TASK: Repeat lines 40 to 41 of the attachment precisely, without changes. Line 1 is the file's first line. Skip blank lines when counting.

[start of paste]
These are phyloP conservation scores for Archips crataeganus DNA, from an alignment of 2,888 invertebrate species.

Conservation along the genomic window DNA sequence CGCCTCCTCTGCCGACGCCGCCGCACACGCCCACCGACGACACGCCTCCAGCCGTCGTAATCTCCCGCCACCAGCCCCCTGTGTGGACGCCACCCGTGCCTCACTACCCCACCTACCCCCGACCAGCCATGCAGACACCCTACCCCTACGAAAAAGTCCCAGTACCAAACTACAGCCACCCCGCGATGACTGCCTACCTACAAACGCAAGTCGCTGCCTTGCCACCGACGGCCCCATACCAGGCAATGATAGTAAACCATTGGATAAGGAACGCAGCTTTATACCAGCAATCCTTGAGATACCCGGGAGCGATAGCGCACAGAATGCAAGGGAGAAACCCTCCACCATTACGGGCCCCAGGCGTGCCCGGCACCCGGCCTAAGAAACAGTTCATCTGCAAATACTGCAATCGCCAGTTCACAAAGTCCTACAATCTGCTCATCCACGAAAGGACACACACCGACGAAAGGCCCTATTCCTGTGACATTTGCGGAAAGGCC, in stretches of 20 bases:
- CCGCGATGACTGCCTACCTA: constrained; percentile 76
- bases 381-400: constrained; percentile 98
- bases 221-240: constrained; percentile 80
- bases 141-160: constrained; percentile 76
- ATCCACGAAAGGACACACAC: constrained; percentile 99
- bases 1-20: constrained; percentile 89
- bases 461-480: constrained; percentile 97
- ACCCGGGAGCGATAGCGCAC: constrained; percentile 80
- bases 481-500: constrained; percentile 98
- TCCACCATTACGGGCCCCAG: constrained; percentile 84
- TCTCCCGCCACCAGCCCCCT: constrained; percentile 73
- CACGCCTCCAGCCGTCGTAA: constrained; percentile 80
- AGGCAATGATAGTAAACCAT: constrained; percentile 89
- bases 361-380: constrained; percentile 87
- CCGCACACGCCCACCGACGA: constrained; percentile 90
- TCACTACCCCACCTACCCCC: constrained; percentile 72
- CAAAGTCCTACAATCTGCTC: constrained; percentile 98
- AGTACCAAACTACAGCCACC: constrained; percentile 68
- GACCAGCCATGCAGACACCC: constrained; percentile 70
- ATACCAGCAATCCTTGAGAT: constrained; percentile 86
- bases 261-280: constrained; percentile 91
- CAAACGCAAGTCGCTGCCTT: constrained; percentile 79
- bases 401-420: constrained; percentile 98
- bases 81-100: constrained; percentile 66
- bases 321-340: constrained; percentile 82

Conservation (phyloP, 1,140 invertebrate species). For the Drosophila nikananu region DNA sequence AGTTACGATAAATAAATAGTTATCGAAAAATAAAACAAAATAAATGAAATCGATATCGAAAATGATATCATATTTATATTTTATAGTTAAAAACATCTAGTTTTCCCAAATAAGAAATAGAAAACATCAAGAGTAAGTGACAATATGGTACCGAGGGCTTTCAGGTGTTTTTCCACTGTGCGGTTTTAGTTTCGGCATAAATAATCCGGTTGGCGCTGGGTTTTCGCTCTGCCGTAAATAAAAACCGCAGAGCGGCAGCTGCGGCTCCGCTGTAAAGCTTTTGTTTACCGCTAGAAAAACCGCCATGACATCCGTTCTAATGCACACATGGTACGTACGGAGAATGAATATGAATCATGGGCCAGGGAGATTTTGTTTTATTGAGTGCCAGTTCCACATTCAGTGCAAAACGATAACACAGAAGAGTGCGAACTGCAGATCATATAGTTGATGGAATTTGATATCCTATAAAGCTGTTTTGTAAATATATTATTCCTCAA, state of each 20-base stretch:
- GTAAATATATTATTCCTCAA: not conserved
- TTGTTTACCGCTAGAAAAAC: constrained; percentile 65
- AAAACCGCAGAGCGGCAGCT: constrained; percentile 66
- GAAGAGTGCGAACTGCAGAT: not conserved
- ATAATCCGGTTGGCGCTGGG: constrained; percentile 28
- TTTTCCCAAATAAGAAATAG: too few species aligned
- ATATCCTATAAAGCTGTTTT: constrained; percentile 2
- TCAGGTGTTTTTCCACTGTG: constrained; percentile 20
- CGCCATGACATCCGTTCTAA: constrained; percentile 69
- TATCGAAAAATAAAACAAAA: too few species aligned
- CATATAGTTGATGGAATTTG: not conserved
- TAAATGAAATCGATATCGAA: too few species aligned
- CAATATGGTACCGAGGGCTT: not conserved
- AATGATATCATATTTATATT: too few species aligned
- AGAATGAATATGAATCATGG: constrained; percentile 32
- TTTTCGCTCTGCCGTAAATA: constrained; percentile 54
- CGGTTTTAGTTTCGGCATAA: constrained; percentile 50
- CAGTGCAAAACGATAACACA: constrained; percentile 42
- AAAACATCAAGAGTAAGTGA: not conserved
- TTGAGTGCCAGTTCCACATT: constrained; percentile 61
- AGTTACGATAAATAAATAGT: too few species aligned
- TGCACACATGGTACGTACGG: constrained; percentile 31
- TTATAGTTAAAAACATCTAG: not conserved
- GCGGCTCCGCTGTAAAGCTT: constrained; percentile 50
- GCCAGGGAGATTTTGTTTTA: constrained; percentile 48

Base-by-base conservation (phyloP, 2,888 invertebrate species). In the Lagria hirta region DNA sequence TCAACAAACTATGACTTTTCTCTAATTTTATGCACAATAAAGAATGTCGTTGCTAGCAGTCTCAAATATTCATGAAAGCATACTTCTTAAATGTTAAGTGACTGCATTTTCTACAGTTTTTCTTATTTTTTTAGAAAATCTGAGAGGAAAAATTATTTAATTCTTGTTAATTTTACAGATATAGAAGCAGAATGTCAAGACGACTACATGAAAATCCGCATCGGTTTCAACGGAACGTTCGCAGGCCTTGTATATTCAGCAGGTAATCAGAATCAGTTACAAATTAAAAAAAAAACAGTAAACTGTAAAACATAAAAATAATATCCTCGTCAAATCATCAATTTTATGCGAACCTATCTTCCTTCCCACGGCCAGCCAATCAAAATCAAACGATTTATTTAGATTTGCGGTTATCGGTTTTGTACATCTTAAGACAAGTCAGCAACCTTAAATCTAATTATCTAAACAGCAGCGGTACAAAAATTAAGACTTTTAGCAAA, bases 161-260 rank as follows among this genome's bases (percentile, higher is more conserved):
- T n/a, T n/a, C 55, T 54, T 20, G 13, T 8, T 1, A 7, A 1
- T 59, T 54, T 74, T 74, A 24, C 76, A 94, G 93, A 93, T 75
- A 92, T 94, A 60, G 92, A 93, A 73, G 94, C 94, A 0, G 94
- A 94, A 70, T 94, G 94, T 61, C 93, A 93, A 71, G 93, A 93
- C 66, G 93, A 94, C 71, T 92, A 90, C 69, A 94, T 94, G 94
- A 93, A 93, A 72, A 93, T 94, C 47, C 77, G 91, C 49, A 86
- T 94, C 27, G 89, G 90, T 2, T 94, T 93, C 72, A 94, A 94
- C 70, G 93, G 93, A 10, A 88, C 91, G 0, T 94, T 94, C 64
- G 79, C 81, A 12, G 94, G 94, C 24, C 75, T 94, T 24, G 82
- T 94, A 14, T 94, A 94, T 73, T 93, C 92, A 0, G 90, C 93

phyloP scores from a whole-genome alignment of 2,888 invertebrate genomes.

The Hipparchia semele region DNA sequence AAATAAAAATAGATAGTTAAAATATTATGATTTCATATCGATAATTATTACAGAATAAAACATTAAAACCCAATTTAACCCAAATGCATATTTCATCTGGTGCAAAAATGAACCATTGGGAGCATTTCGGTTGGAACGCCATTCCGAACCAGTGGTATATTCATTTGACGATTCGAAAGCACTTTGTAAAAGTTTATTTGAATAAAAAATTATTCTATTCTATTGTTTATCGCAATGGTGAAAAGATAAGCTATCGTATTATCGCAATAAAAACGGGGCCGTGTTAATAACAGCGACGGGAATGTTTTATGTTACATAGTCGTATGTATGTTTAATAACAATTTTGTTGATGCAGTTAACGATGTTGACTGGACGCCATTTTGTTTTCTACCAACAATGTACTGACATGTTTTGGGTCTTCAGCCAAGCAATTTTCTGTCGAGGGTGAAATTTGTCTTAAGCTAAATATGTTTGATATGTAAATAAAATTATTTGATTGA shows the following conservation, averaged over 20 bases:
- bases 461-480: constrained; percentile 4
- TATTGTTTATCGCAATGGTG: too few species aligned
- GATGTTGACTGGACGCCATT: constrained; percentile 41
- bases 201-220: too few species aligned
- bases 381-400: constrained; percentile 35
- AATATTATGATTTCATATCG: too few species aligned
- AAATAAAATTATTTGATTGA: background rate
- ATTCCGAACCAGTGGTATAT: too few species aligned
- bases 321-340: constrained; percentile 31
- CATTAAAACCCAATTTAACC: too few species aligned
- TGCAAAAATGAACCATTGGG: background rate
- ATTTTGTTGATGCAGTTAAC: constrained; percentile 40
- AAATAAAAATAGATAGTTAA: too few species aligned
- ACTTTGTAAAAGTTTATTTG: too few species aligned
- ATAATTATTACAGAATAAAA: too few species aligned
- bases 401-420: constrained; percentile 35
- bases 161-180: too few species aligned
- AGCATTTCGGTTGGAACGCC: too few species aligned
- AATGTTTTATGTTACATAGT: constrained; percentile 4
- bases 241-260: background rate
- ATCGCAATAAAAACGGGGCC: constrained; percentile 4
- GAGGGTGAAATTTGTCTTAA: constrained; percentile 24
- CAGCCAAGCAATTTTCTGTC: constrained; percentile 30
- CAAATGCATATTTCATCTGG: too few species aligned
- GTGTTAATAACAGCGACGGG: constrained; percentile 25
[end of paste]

- TAAATGAAATCGATATCGAA: too few species aligned
- CAATATGGTACCGAGGGCTT: not conserved